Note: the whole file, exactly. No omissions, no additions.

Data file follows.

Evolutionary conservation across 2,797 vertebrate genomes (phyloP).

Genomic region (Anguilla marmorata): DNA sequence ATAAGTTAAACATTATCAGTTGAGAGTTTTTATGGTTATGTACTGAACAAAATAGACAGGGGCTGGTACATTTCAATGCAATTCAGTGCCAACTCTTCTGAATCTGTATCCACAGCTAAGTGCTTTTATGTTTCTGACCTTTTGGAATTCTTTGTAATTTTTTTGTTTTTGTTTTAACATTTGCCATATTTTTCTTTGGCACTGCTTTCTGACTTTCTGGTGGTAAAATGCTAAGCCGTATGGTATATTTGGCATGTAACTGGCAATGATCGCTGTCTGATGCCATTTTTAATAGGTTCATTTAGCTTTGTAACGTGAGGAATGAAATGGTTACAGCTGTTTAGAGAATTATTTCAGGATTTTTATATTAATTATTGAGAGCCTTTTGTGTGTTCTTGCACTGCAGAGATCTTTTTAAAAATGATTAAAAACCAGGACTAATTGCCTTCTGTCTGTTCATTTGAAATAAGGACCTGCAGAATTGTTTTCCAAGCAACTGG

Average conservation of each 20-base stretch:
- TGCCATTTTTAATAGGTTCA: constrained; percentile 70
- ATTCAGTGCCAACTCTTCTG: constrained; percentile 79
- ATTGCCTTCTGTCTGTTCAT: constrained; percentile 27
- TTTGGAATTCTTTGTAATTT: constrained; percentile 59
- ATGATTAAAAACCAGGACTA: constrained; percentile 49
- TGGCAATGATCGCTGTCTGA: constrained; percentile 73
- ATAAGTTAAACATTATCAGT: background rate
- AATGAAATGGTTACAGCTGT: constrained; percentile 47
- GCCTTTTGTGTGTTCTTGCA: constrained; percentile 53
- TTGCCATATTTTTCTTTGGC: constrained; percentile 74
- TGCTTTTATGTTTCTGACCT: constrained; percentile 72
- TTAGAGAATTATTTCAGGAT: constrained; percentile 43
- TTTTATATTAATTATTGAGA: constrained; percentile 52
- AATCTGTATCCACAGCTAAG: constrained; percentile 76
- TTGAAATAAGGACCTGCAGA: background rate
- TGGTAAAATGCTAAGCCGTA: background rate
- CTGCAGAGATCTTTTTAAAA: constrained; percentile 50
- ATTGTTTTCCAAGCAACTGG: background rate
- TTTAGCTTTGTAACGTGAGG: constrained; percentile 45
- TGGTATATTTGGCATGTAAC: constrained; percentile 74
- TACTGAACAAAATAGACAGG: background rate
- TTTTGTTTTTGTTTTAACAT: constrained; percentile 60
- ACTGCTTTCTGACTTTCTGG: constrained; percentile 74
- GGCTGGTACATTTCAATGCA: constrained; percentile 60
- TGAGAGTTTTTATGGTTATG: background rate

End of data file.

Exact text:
Evolutionary conservation across 2,797 vertebrate genomes (phyloP).

Genomic region (Anguilla marmorata): DNA sequence ATAAGTTAAACATTATCAGTTGAGAGTTTTTATGGTTATGTACTGAACAAAATAGACAGGGGCTGGTACATTTCAATGCAATTCAGTGCCAACTCTTCTGAATCTGTATCCACAGCTAAGTGCTTTTATGTTTCTGACCTTTTGGAATTCTTTGTAATTTTTTTGTTTTTGTTTTAACATTTGCCATATTTTTCTTTGGCACTGCTTTCTGACTTTCTGGTGGTAAAATGCTAAGCCGTATGGTATATTTGGCATGTAACTGGCAATGATCGCTGTCTGATGCCATTTTTAATAGGTTCATTTAGCTTTGTAACGTGAGGAATGAAATGGTTACAGCTGTTTAGAGAATTATTTCAGGATTTTTATATTAATTATTGAGAGCCTTTTGTGTGTTCTTGCACTGCAGAGATCTTTTTAAAAATGATTAAAAACCAGGACTAATTGCCTTCTGTCTGTTCATTTGAAATAAGGACCTGCAGAATTGTTTTCCAAGCAACTGG

Average conservation of each 20-base stretch:
- TGCCATTTTTAATAGGTTCA: constrained; percentile 70
- ATTCAGTGCCAACTCTTCTG: constrained; percentile 79
- ATTGCCTTCTGTCTGTTCAT: constrained; percentile 27
- TTTGGAATTCTTTGTAATTT: constrained; percentile 59
- ATGATTAAAAACCAGGACTA: constrained; percentile 49
- TGGCAATGATCGCTGTCTGA: constrained; percentile 73
- ATAAGTTAAACATTATCAGT: background rate
- AATGAAATGGTTACAGCTGT: constrained; percentile 47
- GCCTTTTGTGTGTTCTTGCA: constrained; percentile 53
- TTGCCATATTTTTCTTTGGC: constrained; percentile 74
- TGCTTTTATGTTTCTGACCT: constrained; percentile 72
- TTAGAGAATTATTTCAGGAT: constrained; percentile 43
- TTTTATATTAATTATTGAGA: constrained; percentile 52
- AATCTGTATCCACAGCTAAG: constrained; percentile 76
- TTGAAATAAGGACCTGCAGA: background rate
- TGGTAAAATGCTAAGCCGTA: background rate
- CTGCAGAGATCTTTTTAAAA: constrained; percentile 50
- ATTGTTTTCCAAGCAACTGG: background rate
- TTTAGCTTTGTAACGTGAGG: constrained; percentile 45
- TGGTATATTTGGCATGTAAC: constrained; percentile 74
- TACTGAACAAAATAGACAGG: background rate
- TTTTGTTTTTGTTTTAACAT: constrained; percentile 60
- ACTGCTTTCTGACTTTCTGG: constrained; percentile 74
- GGCTGGTACATTTCAATGCA: constrained; percentile 60
- TGAGAGTTTTTATGGTTATG: background rate